Diphenyldiazomethane undergoes cycloadditions with electron deficient alkenes to provide the corresponding diphenylpyrazolines. In the presence of a trace of acid the pyrazolines so obtained spontaneously undergo loss of N2 to provide the corresponding cyclopropane.12 This reaction is so sensitive to acid that base-washed glassware must be used in order to isolate the pyrazoline with certain substrates such as methyl acrylate (eq 5). If no acid is present, or if a mild base such as Triethylamine is added, then the pyrazolines must be heated in order to extrude N2. Thus treatment of the azlactone derivative shown in eq 6 with diphenyldiazomethane and triethylamine at 80 °C provides the diphenylcyclopropane derivative in good yield. Interestingly, in this case, reaction in the absence of base provides none of the cycloadduct. The reaction can also be promoted by photolysis (eq 7).13 The evidence suggests that this reaction proceeds by the extrusion of N2 to provide diphenylcarbene, which then undergoes addition to the alkene.

Formation of cyclopropanes with diphenyldiazomethane and transition metal catalysts has also been studied. Various transition metals can be used, including Cu, Pd, and Rh. The chemoselectivity of the reaction depends on the metal complex used. Thus cyclopropanation of the norbornene derivative shown in eq 8 with diphenyldiazomethane under Palladium(II) Chloride catalysis provides the cyclopropane derived from the internal alkene, whereas the same reaction with Rh2(OAc)2 provides the cyclopropane derived from the exocyclic alkene.14 Cyclopropanation of enamines with Copper(II) Acetylacetonate has also been reported (eq 9).15 This catalyst is less active and will not cyclopropanate ethyl vinyl ether or cyclohexene.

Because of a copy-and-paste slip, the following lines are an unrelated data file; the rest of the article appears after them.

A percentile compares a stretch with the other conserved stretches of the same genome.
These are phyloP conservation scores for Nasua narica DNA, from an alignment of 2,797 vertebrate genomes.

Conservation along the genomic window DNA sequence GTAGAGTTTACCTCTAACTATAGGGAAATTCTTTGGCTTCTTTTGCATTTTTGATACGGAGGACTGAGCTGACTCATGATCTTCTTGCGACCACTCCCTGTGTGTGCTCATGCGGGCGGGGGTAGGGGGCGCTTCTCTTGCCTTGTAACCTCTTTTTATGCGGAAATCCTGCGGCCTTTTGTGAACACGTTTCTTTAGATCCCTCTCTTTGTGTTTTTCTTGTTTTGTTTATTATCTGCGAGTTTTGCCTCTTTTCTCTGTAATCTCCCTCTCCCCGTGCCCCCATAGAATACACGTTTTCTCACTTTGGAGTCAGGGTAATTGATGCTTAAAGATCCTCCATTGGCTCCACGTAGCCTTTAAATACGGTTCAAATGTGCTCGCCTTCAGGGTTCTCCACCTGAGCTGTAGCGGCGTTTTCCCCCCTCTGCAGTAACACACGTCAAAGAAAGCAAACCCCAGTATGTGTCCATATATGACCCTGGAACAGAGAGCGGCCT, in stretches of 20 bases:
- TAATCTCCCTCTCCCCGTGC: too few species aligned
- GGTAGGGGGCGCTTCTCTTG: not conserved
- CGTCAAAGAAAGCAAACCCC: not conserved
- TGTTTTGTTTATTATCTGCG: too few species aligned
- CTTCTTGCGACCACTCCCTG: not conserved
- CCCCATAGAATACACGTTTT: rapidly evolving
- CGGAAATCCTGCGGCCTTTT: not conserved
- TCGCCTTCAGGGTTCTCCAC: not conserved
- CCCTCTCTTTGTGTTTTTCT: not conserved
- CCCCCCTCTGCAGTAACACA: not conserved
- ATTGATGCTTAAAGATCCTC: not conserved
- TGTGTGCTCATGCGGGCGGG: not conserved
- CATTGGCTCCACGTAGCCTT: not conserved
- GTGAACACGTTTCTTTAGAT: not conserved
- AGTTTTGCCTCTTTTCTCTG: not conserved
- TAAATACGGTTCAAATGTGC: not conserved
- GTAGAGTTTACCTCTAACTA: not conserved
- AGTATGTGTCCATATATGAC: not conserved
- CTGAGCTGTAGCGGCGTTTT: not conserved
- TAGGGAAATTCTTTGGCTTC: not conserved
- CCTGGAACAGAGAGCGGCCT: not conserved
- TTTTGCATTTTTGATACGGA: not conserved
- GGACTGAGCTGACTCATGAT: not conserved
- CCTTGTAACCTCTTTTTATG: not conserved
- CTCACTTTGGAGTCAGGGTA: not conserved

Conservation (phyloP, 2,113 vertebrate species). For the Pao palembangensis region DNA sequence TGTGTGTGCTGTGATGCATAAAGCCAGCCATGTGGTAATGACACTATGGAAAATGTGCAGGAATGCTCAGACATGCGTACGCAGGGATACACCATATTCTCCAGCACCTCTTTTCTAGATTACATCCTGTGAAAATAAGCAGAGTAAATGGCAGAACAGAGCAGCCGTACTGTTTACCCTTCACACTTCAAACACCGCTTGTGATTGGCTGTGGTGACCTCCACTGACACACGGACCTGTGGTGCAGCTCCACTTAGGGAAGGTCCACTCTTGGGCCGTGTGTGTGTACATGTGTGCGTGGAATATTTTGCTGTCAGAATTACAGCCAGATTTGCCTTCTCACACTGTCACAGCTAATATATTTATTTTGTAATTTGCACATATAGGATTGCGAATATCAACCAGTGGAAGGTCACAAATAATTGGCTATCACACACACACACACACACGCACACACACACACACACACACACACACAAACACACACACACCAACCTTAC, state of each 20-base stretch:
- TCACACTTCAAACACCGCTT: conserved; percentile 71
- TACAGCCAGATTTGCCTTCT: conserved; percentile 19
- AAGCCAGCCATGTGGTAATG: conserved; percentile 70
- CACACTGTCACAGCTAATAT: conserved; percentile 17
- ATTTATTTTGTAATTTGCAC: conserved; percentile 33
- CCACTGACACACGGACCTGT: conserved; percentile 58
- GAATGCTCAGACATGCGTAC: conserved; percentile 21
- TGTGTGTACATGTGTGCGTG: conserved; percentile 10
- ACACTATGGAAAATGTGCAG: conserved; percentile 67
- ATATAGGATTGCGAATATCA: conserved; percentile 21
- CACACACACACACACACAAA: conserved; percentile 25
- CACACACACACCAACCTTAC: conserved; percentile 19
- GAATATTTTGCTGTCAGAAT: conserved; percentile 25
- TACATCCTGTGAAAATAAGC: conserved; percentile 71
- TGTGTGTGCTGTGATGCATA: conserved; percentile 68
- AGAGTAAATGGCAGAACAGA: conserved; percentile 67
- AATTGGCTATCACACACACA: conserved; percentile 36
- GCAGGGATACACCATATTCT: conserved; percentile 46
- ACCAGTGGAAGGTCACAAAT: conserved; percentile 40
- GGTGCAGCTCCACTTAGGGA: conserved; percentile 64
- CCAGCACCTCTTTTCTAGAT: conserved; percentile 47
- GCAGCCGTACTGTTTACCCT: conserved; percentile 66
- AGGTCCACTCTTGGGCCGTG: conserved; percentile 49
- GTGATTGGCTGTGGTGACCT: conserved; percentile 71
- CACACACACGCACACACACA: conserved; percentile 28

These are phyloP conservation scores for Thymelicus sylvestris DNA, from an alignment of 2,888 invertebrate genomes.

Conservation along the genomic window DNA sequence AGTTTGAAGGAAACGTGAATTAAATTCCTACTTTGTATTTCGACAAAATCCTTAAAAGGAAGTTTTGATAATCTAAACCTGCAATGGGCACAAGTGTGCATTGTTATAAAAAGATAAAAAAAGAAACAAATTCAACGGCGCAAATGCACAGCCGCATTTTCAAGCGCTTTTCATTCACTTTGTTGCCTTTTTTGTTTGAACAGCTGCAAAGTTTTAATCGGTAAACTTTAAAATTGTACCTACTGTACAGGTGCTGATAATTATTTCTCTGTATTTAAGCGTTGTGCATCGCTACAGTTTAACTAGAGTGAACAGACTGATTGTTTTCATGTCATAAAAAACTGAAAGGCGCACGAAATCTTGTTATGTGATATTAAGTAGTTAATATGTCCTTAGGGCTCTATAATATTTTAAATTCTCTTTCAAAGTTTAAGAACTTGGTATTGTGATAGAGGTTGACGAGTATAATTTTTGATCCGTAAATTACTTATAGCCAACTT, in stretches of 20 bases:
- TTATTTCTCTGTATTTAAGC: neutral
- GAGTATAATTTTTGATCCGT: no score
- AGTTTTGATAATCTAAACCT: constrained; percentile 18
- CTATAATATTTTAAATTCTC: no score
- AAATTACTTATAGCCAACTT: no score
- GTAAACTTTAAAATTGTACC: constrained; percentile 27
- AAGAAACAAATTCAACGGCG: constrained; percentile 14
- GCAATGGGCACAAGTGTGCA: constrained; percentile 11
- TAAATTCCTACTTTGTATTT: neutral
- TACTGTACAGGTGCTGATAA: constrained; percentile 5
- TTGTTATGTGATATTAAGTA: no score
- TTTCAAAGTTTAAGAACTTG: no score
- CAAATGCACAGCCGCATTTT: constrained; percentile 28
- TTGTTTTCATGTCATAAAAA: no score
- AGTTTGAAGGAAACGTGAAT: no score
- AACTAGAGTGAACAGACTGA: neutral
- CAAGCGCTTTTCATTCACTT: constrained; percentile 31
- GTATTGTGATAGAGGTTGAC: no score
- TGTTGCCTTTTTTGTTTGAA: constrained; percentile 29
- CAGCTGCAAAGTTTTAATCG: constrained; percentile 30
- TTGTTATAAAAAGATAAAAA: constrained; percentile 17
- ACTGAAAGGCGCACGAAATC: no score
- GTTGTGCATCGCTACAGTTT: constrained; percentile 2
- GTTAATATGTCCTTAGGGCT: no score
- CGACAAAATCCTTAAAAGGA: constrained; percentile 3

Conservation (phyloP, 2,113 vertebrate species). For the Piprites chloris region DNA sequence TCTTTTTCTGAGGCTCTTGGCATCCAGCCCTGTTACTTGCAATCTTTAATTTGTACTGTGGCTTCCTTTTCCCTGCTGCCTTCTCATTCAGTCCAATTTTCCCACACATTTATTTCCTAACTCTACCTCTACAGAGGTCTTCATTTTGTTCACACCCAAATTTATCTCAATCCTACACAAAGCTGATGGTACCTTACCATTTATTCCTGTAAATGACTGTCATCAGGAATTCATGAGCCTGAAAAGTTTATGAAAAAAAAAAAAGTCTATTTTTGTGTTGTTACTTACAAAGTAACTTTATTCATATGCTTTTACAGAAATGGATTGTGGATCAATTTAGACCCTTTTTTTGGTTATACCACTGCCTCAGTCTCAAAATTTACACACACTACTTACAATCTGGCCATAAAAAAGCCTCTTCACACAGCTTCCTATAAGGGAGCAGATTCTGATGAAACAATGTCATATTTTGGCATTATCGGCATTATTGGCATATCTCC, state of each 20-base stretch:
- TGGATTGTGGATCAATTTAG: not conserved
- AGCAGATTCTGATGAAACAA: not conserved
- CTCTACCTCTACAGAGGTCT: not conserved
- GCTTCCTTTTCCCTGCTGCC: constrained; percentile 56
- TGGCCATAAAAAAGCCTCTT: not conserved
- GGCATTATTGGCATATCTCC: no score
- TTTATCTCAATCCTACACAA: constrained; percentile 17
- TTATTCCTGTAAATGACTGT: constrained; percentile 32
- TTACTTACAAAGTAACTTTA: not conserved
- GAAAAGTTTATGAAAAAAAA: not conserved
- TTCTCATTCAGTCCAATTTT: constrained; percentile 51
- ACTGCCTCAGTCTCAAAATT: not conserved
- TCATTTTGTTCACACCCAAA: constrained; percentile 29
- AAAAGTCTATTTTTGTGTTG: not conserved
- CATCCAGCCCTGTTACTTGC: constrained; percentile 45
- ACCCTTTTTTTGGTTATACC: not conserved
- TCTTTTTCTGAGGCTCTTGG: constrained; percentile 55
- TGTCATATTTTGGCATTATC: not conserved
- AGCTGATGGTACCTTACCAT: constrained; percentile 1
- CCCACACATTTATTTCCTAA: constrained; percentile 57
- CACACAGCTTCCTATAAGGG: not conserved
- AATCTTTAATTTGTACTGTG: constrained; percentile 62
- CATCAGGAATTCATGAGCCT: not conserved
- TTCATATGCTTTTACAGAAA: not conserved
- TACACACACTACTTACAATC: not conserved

Acetal Formation.

Treatment of diphenyldiazomethane with 2,3-Dichloro-5,6-dicyano-1,4-benzoquinone and an alcohol (or thiol) produces the corresponding benzophenone acetal (or thioacetal) (eq 10).16 If the starting alcohol component is a diol, the reaction produces a cyclic acetal. Macrocyclic crown ether acetals have been synthesized by this method in moderate to high yields (eq 11).17

1. (a) Regitz, M.; Maas, G. Diazo Compounds, Properties and Synthesis; Academic: Orlando, 1986. (b) Regitz, M.; Heydt, H. In 1,3-Dipolar Cycloaddition Chemistry; Padwa A., Ed.; Wiley: New York, 1984; Vol. 1, Chapter 4.
2. (a) Smith, L. I.; Howard, K. L. OSC 1955, 3, 351. (b) Miller, J. B.; JOC 1959, 24, 560.
3. Nakagawa, K.; Onoue, H.; Minami, K. CC 1966, 730.
4. Barakat, M. Z.; Abdel-Wahab, M. F.; El-Sadr, M. M. JCS 1956, 4685.
5. Schroeder, W.; Katz, L.; JOC 1954, 19, 718.
6. Adamson, J. R.; Bywood, R.; Eastlick, D. T.; Gallagher, G.; Walker, D.; Wilson, E. M. JCS(P1) 1975, 2030. This paper examines several other oxidants, as well as the effects of additives on these reactions.
7. Lapatsanis, L.; Milias, G.; Paraskewas, S. S 1985, 513.
8. Bywood, R.; Gallagher, G.; Sharma, G. K.; Walker, D. JCS(P1) 1975, 2019.
9. (a) Hisky, R. G.; Adams, J. B.; JACS 1965, 87, 3969. (b) Aboderin, A. A.; Delpierre, G. R.; Fruton, J. S. JACS 1965, 87, 5470. For the application of this method to more complex substrates, see (c) Stelakatos, G. C.; Zervas, L. JCS(C) 1966, 1191. (d) Taylor-Papadimitriou, J.; Yovanidis, C.; Paganou, A.; Zervas, L. JCS(C) 1967, 1830.
10. Hagedorn, H.-W.; Merton, H.; Brossmer, R. Carbohydr. Res. 1992, 236, 89.
11. For a review on cycloadditions of diazoalkanes, see Regitz, M.; Heydt, H. In 1,3-Dipolar Cycloaddition Chemistry, Padwa A., Ed.; Wiley: New York, 1984; Vol. 1, Chapter 4.
12. Jones, W. M.; Glenn, T. H.; Baarda, D. G. JOC 1963, 28, 2887.
13. Oku, A.; Yokoyama, T.; Harada, T. JOC 1983, 48, 5333.
14. Doyle, M. P.; Wang, L. C.; Loh, K-L. TL 1984, 37, 4087.
15. Nozaki, H.; Taklaya, H.; Noyori, R. T 1968, 24, 3655.
16. Oshima, T.; Nishioka, R.; Nagai, T. TL 1980, 21, 3919
17. (a) Oshima, T.; Nishioka, R.; Ueno, S.; Nagai, T. JOC 1982, 47, 2114. (b) Ueno, S.; Oshima, T.; Nagai, T. JOC 1984, 49, 4060.

Tarek Sammakia

University of Colorado, Boulder, CO, USA